Comprehensive Deer Management Evaluation

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Changes to Deer Hunting Coming in 2020

One of the biggest challenges of deer management in Vermont is maintaining a healthy, sustainable deer population while simultaneously meeting the various expectations and desires of hunters. The comprehensive deer management evaluation was an effort to review all deer hunting regulations and potential hunting opportunities to see how we’re doing and where some changes might be appropriate.

Why a comprehensive evaluation?

Vermont’s current deer hunting regulations are largely the result of many, many small changes made over the past 120 years. Seasons have been added, lengthened, shortened. Bag limits have been increased, decreased, increased again, decreased again, and so on. For most of that time the legislature set hunting regulations, but today – and for the past couple decades – the Fish and Wildlife Board has determined most of the rules. Many changes have been the result of petitions to the Board, and this evaluation was partly due to the Department and Board receiving a variety of petitions to change current hunting seasons and regulations (including petitions for a longer archery season, special flintlock season, early muzzleloader hunting, reduced bag limits, and alterations to the antler point restriction). Rather than continue the piecemeal approach, the Department, in collaboration with the Board, chose to take a comprehensive look at our deer hunting regulations. How could we redesign our seasons and regulations to improve hunter satisfaction and help us manage the deer herd more effectively?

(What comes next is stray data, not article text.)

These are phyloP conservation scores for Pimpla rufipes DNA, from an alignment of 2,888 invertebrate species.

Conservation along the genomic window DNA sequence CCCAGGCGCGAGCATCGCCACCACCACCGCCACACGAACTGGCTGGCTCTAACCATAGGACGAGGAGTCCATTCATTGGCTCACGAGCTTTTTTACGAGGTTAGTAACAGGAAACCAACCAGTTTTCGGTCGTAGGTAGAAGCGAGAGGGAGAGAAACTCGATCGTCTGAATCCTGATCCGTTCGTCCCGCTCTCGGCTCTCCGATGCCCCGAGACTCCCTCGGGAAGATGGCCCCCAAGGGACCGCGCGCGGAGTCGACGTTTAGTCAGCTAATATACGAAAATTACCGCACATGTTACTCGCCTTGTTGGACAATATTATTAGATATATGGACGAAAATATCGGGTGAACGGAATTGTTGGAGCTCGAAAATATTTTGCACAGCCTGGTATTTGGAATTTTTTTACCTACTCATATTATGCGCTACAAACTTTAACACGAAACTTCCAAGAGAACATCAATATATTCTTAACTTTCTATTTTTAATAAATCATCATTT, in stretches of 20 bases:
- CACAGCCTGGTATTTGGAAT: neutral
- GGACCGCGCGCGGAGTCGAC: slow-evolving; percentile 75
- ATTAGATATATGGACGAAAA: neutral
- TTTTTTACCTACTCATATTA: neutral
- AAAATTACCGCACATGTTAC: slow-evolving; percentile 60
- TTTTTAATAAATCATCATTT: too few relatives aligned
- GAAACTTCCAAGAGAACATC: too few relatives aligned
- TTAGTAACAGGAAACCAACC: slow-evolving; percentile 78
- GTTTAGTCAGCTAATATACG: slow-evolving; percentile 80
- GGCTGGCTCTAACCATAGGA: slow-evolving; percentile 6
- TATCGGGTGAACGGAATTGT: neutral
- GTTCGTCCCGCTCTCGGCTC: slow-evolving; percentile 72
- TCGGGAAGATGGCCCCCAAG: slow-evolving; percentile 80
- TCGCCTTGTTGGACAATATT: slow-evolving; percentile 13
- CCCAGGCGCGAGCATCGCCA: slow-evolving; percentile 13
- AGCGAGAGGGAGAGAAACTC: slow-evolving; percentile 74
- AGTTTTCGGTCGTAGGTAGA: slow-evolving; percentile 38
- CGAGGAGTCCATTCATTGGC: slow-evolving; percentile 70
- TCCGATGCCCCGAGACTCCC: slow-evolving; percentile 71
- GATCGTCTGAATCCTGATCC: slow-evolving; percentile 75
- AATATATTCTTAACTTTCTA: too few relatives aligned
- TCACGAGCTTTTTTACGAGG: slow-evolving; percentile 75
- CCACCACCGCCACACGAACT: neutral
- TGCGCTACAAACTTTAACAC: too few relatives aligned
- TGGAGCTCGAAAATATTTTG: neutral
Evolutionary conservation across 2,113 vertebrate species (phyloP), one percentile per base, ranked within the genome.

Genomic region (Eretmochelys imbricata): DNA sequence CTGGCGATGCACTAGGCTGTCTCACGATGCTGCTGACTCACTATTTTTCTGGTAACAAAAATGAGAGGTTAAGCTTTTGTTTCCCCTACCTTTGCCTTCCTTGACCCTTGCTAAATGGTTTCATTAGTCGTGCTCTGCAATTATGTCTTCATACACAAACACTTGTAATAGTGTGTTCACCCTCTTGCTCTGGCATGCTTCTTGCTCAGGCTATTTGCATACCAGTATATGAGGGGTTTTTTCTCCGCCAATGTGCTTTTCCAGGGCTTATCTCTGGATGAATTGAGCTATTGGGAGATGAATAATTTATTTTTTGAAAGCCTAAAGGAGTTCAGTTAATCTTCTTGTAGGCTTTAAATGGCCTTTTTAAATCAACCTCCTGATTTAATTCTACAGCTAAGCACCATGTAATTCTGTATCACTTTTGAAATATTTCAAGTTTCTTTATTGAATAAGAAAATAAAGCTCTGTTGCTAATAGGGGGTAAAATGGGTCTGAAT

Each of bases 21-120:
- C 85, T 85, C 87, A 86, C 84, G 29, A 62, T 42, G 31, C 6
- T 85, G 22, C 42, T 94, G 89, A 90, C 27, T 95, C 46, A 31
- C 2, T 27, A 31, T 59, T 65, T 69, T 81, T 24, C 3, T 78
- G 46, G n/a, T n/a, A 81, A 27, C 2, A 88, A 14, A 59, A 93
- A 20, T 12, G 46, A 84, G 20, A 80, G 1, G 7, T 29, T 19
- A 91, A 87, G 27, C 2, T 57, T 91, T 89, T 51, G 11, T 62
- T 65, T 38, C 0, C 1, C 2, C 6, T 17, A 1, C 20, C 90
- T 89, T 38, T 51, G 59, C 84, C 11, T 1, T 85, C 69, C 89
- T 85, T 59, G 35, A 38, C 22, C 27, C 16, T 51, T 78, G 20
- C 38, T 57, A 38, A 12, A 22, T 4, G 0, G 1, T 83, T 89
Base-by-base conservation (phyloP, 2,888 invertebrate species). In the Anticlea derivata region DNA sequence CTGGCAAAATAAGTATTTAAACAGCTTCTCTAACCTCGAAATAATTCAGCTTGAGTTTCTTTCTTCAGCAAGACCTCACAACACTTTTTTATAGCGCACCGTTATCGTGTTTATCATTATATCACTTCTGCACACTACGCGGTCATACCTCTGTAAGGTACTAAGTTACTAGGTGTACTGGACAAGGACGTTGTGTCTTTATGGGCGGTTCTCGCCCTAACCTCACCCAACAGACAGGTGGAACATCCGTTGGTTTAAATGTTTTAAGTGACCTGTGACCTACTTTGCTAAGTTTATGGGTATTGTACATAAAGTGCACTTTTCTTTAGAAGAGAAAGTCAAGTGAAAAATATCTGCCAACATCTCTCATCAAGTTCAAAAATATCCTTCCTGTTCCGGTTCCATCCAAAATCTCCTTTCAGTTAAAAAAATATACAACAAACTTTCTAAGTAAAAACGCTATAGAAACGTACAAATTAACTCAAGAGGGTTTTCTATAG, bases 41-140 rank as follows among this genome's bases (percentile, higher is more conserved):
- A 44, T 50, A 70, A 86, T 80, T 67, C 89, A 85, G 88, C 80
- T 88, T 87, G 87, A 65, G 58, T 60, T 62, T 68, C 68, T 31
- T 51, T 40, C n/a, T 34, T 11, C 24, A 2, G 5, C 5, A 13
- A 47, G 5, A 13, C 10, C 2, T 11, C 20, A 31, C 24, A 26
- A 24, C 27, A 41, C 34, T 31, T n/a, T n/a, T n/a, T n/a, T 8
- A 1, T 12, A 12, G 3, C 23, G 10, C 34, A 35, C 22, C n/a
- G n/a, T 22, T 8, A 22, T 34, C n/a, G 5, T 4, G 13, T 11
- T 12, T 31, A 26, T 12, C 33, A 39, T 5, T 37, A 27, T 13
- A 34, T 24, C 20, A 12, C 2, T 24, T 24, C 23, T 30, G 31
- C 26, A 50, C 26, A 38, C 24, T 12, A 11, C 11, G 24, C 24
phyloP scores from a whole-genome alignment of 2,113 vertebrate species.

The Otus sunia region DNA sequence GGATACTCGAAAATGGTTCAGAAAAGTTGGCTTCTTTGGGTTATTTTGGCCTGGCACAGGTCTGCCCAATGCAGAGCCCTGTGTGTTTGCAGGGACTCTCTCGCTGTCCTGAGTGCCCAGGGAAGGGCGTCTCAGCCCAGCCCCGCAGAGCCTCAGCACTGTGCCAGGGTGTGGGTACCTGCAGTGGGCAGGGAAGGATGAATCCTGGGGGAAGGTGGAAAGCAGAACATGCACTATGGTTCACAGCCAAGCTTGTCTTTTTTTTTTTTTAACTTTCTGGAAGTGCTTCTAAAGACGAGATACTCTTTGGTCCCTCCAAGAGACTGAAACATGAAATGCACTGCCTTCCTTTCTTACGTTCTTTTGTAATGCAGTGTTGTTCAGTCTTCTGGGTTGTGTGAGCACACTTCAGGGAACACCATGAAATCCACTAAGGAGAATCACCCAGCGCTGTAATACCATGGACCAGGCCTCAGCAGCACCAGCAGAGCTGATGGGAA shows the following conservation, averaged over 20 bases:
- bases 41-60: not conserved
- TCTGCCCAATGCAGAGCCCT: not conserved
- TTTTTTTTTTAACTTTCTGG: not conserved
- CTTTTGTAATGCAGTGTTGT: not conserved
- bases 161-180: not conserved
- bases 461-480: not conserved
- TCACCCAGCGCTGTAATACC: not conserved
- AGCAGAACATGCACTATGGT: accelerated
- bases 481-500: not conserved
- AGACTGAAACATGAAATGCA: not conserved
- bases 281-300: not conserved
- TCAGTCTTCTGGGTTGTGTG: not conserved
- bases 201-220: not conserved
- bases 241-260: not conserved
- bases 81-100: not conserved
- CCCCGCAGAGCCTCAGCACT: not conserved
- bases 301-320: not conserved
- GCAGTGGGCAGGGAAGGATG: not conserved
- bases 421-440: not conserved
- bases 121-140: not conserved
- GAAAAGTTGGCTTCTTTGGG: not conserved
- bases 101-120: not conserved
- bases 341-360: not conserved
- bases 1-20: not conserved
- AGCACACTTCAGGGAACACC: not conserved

Phase I

From 2013 to 2015, the Department and Board hosted several public involvement activities, including an online survey, seven public hearings, the creation of three volunteer working groups comprising Vermont deer hunters, two lengthy input meetings from Board members, and a scientifically valid survey of Vermont deer hunters. During the same period, Department staff began an analysis of the current antler point restriction. In April 2015, the Board approved a set of regulation changes and agreed to a 3-year evaluation of the effects of those changes along with further evaluation of remaining issues.

Phase II

From 2015 to 2017, the Department made a concerted effort to collect additional information on the buck population to further evaluate the effects of the antler restriction. The Department also monitored the effects of the extended archery season and the legalization of crossbows, evaluated options for changes to season timing and structure, evaluated potential changes to bag limits, and evaluated options for regulating deer drives. In late 2018, the Department published a final report detailing the findings of the comprehensive evaluation.

What’s Next?

After gathering public input, the Department will propose a package of changes to the Board in early 2019. There will be substantial opportunity for public input during the rulemaking process as well. It is very likely that deer hunting regulations in 2020 will be different from the regulations found this digest. Just how different remains to be seen.